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Learning the true meaning of “the bench, the bedside, and the community”


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Learning the true meaning of “the bench, the bedside, and the community”

Posted on May 20, 2015 - 10:16am

Upal Basu Roy

My first HOPE Summit: Learning the true meaning of “the bench, the bedside, and the community”

I am a new recruit to LUNGevity, and the May HOPE Summit, a two-day celebration of lung cancer survivorship, advocacy, and research, in Arlington, VA, was my initiation into both LUNGevity and the lung cancer community. I was very excited to meet the different stakeholders in the race against lung cancer, as well as to gain a strong understanding of the complementary roles of the “bench, the bedside, and the community.”   

Let me explain. Two weeks ago, I was a research scientist, studying cancer at a leading medical center in New York. My focus was solely on the “bench.” But the cutting-edge scientific research on the malfunctioning genes and proteins that cause cancer is just a part of the picture. What is missing are the other two pillars of cancer care—the “bedside,” where laboratory findings are translated to clinical practice, and the “community,” where cancer patients have access to the latest advances in treatment. As the new Director of Science Communications and Programs at LUNGevity, I want to help connect the three pillars, something that I couldn’t do working in a laboratory. I could not have been in a better place than the HOPE Summit to see this connection in action.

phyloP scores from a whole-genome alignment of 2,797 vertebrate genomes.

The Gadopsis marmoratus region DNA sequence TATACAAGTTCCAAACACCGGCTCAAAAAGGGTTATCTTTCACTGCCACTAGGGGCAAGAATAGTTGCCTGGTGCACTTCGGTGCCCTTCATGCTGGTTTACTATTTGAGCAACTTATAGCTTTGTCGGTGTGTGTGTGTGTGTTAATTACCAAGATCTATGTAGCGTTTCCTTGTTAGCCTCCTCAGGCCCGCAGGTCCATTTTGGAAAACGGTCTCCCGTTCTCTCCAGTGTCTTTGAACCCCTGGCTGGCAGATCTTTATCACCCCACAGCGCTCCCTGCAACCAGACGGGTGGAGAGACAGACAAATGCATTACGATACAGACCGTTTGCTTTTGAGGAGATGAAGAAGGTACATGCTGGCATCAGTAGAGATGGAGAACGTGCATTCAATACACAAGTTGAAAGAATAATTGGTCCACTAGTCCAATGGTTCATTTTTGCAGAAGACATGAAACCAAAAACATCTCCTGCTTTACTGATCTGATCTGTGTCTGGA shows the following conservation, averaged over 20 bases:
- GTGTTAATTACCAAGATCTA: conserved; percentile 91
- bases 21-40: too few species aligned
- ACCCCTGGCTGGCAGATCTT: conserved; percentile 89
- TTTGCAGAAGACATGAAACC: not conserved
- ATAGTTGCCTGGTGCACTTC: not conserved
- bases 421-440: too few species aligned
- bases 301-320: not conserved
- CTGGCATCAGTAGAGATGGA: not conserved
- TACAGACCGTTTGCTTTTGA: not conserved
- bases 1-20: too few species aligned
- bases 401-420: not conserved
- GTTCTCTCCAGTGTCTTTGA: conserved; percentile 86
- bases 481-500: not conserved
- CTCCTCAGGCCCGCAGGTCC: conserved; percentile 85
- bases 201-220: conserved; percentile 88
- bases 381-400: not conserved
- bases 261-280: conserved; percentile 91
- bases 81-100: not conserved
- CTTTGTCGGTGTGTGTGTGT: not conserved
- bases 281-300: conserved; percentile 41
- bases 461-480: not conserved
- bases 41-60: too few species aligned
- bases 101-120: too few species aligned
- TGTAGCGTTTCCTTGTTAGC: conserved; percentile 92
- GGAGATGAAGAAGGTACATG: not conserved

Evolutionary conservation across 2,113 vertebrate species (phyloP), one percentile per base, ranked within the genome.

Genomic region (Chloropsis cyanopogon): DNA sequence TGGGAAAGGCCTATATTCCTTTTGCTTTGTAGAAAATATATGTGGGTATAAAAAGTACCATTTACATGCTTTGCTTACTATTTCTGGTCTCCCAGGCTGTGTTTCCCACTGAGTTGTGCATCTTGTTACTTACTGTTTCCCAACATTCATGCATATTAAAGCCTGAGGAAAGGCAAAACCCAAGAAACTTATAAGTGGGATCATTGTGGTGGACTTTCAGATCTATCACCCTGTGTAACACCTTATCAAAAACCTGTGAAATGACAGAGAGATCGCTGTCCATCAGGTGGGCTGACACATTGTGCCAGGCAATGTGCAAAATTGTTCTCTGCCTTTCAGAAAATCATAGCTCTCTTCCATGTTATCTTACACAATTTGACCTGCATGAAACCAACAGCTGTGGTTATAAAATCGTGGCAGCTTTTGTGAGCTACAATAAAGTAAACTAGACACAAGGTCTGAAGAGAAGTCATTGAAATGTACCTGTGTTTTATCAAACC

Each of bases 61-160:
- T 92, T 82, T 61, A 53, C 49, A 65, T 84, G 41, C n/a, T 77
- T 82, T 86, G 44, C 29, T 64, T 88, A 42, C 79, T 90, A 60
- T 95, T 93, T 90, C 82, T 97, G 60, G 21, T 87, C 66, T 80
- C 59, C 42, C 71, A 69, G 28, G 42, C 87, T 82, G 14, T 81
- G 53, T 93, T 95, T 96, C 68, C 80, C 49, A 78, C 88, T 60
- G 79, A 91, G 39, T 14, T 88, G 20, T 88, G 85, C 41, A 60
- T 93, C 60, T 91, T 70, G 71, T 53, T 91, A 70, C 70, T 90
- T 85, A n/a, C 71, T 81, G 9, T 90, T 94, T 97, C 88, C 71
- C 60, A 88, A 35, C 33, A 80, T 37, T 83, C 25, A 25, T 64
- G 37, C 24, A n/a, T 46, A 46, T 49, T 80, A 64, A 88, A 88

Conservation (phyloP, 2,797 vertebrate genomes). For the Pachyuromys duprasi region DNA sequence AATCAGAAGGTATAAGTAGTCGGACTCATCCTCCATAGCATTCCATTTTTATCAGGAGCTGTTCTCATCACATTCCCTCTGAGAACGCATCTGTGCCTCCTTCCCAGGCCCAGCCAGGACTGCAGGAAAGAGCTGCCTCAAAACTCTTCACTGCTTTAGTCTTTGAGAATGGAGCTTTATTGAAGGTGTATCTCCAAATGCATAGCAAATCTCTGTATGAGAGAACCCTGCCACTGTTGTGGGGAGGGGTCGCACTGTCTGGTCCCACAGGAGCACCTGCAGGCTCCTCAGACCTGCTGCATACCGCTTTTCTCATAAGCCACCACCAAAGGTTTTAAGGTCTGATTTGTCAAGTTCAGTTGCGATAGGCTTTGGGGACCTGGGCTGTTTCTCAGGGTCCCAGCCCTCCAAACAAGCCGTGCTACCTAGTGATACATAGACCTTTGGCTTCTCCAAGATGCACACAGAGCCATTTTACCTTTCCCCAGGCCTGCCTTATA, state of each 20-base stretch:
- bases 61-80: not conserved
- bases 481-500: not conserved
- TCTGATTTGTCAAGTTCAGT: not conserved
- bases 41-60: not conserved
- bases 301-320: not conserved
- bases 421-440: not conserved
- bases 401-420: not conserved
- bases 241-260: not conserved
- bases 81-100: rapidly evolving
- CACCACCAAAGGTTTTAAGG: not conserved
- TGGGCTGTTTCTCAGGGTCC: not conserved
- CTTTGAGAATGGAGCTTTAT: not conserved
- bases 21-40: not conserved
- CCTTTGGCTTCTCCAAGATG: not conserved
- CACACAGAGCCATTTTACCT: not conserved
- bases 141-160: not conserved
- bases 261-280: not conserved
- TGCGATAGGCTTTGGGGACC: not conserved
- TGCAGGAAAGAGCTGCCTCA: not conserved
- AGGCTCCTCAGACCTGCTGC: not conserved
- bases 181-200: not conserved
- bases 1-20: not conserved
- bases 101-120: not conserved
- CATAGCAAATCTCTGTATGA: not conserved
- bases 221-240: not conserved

I thought of the bench when Dr. J.T. Poirier of Memorial Sloan Kettering Cancer Center explained how human genome sequencing technology is helping match targeted therapy to the right lung cancer patient. I was reminded of the importance of the bedside when Dr. Raja Flores from the Mount Sinai School of Medicine discussed how video-assisted thoracoscopic surgery (VATS) has revolutionized lung cancer treatment. But what resonated with me the most was the community, the amazing group of survivors who provided a voice for all lung cancer patients, reminding us why we do what we do. When a ten-year survivor talked about how she was one of the first patients to be treated with crizotinib (Xalkori®), I learned the true meaning of connecting the three pillars—how a drug developed at the bench and brought to the bedside can help the patient community. It was a humbling experience to be seated with lung cancer survivors who shared their stories of Heroism, Optimism, Passion, and Empowerment.

The HOPE Summit gave me  the complete picture of cancer care, and was nothing less than inspirational.




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